What I’m most thankful for is now. This exact moment. It’s an amazing time to be a Jays fan. I know that because I am a Jays fan – have been since I was a kid. My dad finished up his pitching career with the Syracuse Chiefs, which was Toronto’s Triple-A affiliate at the time. He loved the organization and became really good friends with guys like Ernie Whitt and Buck Martinez. He’d drive us up to Toronto so we could watch games in front of sold out crowds. When I was a kid and I pictured making it to the big leagues, that was the environment I thought about. One day, I wanted to be able to pitch in front of a sold out stadium in Toronto. When I’m standing on the mound, I can still pinpoint the seats that we used to sit in.

Now that it’s actually happening at this point in my career, it’s all kind of surreal. I want to absorb every second of the experience. While I was pushing my body to heal itself, I wasn’t dreaming about money. I was dreaming about this. The opportunity to have one more shot at a World Series. So when I found out that I was traded to the Blue Jays in May, I was so damn excited. I love the Braves organization, but I understood that at the time they were going in a different direction. I thought the most I could have asked for was to get moved to a contender. Landing in Toronto was really a dream come true.


Part of what makes playing here so unique is that we don’t just represent a city. This is Canada's team. And you probably won't find a louder and rowdier bunch of fans.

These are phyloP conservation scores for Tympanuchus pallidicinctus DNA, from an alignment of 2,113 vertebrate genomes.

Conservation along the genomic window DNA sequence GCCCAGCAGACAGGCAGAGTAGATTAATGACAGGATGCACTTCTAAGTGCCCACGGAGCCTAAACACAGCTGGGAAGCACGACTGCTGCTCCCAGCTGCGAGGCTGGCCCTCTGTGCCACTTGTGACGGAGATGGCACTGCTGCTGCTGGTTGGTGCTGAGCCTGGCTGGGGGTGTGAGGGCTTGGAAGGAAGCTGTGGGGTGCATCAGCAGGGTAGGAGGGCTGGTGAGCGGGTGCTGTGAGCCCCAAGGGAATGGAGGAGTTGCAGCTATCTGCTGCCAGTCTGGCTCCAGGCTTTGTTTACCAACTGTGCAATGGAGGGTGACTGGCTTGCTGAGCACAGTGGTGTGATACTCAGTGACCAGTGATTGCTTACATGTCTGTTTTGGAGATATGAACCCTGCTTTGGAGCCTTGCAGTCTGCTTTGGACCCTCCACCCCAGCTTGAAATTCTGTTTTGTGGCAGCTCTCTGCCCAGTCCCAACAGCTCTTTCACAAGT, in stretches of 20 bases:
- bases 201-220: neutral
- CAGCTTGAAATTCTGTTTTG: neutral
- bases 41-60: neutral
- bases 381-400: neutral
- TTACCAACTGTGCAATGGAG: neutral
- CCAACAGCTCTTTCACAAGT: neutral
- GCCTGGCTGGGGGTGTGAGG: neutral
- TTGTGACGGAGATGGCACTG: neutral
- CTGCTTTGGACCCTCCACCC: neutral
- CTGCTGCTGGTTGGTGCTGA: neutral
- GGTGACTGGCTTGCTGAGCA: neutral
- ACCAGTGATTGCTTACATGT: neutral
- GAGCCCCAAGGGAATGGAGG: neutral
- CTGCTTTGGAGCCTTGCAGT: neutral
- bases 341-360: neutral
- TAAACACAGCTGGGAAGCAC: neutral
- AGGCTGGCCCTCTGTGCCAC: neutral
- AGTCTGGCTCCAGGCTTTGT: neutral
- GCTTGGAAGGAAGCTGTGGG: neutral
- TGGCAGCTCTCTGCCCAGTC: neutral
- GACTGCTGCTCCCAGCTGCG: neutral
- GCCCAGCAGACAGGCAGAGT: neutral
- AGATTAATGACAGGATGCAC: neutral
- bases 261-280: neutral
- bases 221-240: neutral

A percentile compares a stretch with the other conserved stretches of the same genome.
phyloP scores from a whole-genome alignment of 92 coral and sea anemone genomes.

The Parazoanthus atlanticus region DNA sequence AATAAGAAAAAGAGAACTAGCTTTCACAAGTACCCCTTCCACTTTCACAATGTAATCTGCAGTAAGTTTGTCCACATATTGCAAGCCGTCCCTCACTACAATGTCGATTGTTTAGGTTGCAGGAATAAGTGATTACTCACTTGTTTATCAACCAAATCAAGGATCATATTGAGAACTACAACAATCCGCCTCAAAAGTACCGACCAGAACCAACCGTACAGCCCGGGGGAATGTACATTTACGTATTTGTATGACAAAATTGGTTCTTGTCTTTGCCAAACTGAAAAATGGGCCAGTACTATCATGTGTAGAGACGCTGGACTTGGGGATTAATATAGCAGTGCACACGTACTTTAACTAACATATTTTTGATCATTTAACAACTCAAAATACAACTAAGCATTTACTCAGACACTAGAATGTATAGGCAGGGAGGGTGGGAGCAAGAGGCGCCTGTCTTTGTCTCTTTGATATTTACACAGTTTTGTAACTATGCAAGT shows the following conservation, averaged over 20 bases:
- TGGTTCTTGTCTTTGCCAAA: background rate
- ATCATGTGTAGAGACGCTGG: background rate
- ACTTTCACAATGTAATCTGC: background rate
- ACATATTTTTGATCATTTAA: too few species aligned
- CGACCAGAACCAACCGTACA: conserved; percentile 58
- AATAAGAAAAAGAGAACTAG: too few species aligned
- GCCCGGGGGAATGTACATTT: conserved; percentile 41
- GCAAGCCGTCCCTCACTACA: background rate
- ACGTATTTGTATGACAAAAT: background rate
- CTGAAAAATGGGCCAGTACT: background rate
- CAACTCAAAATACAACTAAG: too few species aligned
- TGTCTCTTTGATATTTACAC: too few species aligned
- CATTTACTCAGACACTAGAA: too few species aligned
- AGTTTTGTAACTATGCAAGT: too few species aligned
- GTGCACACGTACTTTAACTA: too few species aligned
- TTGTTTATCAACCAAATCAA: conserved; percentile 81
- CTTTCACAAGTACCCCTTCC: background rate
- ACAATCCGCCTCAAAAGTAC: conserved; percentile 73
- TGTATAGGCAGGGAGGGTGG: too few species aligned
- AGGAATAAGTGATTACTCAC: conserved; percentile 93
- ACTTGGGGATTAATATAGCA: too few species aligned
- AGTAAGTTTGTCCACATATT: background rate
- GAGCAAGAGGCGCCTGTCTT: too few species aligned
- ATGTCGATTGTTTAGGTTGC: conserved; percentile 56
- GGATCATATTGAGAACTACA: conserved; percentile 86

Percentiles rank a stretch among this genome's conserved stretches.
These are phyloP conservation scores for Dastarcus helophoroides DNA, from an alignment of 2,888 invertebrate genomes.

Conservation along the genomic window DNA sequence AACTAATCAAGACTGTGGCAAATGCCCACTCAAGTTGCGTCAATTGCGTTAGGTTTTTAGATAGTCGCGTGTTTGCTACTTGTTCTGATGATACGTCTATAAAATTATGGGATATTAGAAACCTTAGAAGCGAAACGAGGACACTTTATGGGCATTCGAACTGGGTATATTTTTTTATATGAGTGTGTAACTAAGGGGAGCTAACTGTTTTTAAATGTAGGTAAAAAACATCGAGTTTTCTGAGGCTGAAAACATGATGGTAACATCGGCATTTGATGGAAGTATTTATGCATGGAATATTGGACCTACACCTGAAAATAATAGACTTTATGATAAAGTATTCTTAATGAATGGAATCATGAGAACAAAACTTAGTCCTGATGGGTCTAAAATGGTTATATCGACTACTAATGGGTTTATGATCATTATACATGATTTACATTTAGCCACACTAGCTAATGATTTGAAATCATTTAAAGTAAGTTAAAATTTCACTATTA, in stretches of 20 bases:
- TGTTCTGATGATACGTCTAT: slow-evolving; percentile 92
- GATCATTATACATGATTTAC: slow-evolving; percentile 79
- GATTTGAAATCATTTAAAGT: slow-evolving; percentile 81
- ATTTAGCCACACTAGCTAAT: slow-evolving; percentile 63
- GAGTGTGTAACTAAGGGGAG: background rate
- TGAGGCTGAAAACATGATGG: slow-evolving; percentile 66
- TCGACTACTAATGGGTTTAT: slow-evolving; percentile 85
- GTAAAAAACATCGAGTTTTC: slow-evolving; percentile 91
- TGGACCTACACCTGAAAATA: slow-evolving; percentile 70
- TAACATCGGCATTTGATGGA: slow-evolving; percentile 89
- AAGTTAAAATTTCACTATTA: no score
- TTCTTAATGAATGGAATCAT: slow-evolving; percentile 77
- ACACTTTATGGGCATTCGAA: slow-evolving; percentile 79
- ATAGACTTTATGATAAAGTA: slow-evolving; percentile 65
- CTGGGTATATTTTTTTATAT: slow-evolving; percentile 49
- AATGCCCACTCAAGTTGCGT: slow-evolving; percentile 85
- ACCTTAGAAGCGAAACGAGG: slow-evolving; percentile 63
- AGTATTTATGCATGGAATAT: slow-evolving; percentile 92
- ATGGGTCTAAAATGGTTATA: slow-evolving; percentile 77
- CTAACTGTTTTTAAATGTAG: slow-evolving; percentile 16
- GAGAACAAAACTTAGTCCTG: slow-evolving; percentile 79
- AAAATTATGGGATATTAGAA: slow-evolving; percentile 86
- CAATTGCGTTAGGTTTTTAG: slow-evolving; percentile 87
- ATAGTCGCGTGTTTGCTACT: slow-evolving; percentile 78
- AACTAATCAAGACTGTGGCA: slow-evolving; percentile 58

The city is really unique from any other in baseball. Not long after I first got here, a cab driver described it to me as “New York City if it was run by the Swiss.” Had never heard it put like that before.

It’s been amazing to be here and watch this love affair that Canadians are having with baseball. There’s so much passion for the game.

Now, I’m not delusional. I know hockey will never be the second favorite sport in Canada. But right now, we’re sneaking up on it a bit. You can tell that we’re taking up more and more of the sports conversation up here.

That being said, I’m glad Auston Matthews isn’t playing Friday night.

Part of what makes playing here so unique is that we don’t just represent a city. This is Canada’s team. And you probably won’t find a louder and rowdier bunch of fans. I’m not just talking about at the Rogers Centre. When we travelled to play in Seattle, our fans from Western Canada basically took over Safeco Field. I mean, they were everywhere. We even made the rookies walk back from the stadium in full uniform because we knew they’d get mobbed.